At a time when many of his school mates where preparing for their final exams, Manfulson was busy playing as a session musician in studios making music for iconic albums like those produced by the Khasi Students Union. He continued playing for bands like Conbrio and others. Meanwhile he continued playing in gospel albums produced by the Bible Society India Shillong Auxilliary and innumerable other albums.

October 19, 2017 /

We have almost become numb to the many lynchings that happen on a regular basis in India these days, especially of Muslim citizens (men, mostly). But, the lynching of a Manganiyar musician was almost like a personal affront. I have had a memorable encounter with the Manganiyar or Merasi community in 2014 and I always wanted to write about them. I never knew of their caste structures and hierarchies till I visited them in their village. I am just going to write here about this Merasi musician, Dapu Khan, and my encounter with him. The Merasis are the voice of the desert, they have been and will remain so.

February 24, 2017 /

Each and every opening line of the songs featured in this book ‘Ka Marynthing Rupa’ by L. Gilbert Shullai takes me back to the time when western music took root in the flesh and blood of Khasi musicians and when it seemed like the music itself was going to be an integral part of Khasi culture. Perhaps, this was possible because there hadn’t emerged at the time Khasi musicians who were skilled enough to understand the intricacies of songwriting. In those days, Khasi songs had a very strong mainland Indian influence and they were performed mainly in theatrical shows in places like Jowai, Mawphlang, Mawngap, Marbisu, Sohra, Mawsynram and among the Seng Khasis in Mawkhar.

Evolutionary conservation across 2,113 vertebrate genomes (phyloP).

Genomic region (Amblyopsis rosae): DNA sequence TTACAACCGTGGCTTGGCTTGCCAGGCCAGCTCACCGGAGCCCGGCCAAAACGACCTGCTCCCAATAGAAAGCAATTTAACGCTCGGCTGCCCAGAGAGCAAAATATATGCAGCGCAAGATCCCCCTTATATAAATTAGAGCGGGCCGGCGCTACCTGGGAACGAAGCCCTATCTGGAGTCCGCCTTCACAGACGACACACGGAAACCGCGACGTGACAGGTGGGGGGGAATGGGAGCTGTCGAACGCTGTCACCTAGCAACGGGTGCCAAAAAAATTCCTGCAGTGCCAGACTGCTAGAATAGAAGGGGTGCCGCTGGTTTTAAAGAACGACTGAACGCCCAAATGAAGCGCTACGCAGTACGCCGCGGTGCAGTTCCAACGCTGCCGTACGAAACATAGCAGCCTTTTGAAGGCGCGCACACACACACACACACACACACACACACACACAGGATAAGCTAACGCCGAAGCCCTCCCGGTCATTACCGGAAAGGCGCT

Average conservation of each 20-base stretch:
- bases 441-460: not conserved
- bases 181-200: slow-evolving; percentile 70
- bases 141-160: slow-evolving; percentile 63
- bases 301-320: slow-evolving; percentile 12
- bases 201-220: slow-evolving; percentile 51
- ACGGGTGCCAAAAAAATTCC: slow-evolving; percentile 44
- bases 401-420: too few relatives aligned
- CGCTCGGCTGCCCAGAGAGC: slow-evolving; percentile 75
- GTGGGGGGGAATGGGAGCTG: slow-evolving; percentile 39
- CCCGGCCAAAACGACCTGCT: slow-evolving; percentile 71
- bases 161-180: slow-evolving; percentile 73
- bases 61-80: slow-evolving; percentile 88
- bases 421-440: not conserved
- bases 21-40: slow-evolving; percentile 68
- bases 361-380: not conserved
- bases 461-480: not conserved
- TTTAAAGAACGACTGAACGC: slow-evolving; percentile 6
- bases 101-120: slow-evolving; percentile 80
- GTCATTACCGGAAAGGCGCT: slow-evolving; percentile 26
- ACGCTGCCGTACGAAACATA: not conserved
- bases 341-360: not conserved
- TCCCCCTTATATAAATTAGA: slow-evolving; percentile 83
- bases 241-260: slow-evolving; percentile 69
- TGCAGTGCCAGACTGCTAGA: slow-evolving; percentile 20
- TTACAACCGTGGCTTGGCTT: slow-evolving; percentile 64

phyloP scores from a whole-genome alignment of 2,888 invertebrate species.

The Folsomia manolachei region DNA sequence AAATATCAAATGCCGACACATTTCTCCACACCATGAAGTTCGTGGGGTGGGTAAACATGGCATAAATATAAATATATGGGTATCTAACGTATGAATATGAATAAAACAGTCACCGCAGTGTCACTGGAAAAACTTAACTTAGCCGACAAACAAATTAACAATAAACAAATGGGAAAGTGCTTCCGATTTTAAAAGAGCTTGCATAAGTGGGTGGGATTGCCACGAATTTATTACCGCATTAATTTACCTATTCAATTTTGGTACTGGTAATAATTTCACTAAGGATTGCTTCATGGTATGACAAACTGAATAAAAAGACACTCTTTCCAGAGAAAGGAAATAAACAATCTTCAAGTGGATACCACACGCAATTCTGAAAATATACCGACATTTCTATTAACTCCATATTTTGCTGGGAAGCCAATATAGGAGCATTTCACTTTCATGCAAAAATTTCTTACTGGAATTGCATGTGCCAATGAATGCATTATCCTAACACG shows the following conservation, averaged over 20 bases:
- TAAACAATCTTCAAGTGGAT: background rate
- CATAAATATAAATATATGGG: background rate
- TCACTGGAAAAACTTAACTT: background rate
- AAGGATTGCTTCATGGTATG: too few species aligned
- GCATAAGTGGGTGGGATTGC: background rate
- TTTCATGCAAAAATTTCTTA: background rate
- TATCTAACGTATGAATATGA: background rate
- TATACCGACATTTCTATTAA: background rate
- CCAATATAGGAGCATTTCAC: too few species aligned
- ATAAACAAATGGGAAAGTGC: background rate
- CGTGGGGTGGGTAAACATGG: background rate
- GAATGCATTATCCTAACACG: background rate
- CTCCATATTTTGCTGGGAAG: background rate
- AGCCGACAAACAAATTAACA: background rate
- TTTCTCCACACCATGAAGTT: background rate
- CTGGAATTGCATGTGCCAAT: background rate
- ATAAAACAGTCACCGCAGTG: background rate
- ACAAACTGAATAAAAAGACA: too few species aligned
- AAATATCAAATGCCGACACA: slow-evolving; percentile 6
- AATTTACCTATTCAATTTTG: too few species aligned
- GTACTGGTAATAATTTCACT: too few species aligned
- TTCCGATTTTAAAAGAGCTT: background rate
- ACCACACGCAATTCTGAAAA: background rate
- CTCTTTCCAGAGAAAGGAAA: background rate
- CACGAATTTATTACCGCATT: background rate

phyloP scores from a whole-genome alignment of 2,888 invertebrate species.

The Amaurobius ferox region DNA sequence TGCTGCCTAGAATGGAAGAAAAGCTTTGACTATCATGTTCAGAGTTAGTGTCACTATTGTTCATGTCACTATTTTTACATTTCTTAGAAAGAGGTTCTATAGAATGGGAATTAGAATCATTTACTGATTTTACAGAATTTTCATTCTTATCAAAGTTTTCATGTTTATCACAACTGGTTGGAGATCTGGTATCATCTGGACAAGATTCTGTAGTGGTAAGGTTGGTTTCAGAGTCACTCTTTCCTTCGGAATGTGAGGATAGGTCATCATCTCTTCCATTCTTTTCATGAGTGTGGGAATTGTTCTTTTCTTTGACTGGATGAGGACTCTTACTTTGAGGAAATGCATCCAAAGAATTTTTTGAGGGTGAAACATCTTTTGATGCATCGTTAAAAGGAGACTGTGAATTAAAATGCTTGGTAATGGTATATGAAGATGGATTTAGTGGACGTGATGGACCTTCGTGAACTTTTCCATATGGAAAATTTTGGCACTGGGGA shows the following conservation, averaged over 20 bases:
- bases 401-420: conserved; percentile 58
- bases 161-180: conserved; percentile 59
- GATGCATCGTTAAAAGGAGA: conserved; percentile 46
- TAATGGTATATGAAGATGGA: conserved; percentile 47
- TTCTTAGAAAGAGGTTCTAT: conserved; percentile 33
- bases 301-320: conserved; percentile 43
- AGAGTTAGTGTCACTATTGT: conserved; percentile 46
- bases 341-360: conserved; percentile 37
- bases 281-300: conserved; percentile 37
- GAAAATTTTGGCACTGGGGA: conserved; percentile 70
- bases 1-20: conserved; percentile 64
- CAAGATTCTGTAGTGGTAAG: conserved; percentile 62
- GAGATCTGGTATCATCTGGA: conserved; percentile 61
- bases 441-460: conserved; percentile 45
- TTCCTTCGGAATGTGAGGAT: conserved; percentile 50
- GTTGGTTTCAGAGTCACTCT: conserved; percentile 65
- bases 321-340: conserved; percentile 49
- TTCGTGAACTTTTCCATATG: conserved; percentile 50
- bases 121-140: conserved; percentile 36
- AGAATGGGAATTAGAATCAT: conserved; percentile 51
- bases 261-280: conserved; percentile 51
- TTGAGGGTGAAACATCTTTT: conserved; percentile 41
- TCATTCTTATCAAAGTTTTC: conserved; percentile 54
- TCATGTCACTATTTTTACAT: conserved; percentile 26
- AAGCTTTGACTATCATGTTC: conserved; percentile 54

February 15, 2017 /

Shillong has a tag of being a ‘rock capital of India’. It is like a rotting signboard that greets you when you approach the periphery of the town. For this day and age, a tag like that is distasteful and the perceptions and assumptions rising out of that stereotype is derogatory towards other musicians.

December 18, 2016 /

Raioteers, once a week we deserve to unwind after the crappy craziness of Indian politics and the gradual obliteration of our senses and so we thought we would introduce a Raiot Jukebox to nudge out the noise with soothing (and sometimes not so soothing) music. If you have a jukebox to share do send us your playlist.

November 26, 2016 /

Raioteers, once a week we deserve to unwind after the crappy craziness of Indian politics and the gradual obliteration of our senses and so we thought we would introduce a Raiot Jukebox to nudge out the noise with soothing (and sometimes not so soothing) music. If you have a jukebox to share do send us your playlist.

October 5, 2016 /

Some would argue that the Blues are a part and parcel of one’s life – like the cobras dancing. In it one’s politics, one’s commitment, passion and love churn. It is a position that keeps one constantly discontented and dissatisfied, but never cynical and bitter. So, it’s a pity for me that when The Blues Circus gets on stage this coming Friday, there won’t be a substantive documentary on Peter marking this occasion.
Maybe this will never be on the cards because it’s tough getting him to talk about himself. Because there’s much more to him than his many guitars, and the ritual he makes of polishing them with his ‘Mist and Wipe” spray specially made for Fenders.

December 4, 2015 /

MIA has sold over a million copies of her albums and god knows how many more downloads and in contrast to Bollywood actresses attempting crossovers, hers is really the story of a girl from south Asia making it big in the west. The fact that she made it by rapping about issues that most pop stars wouldn’t touch with a barge pole is all the more remarkable.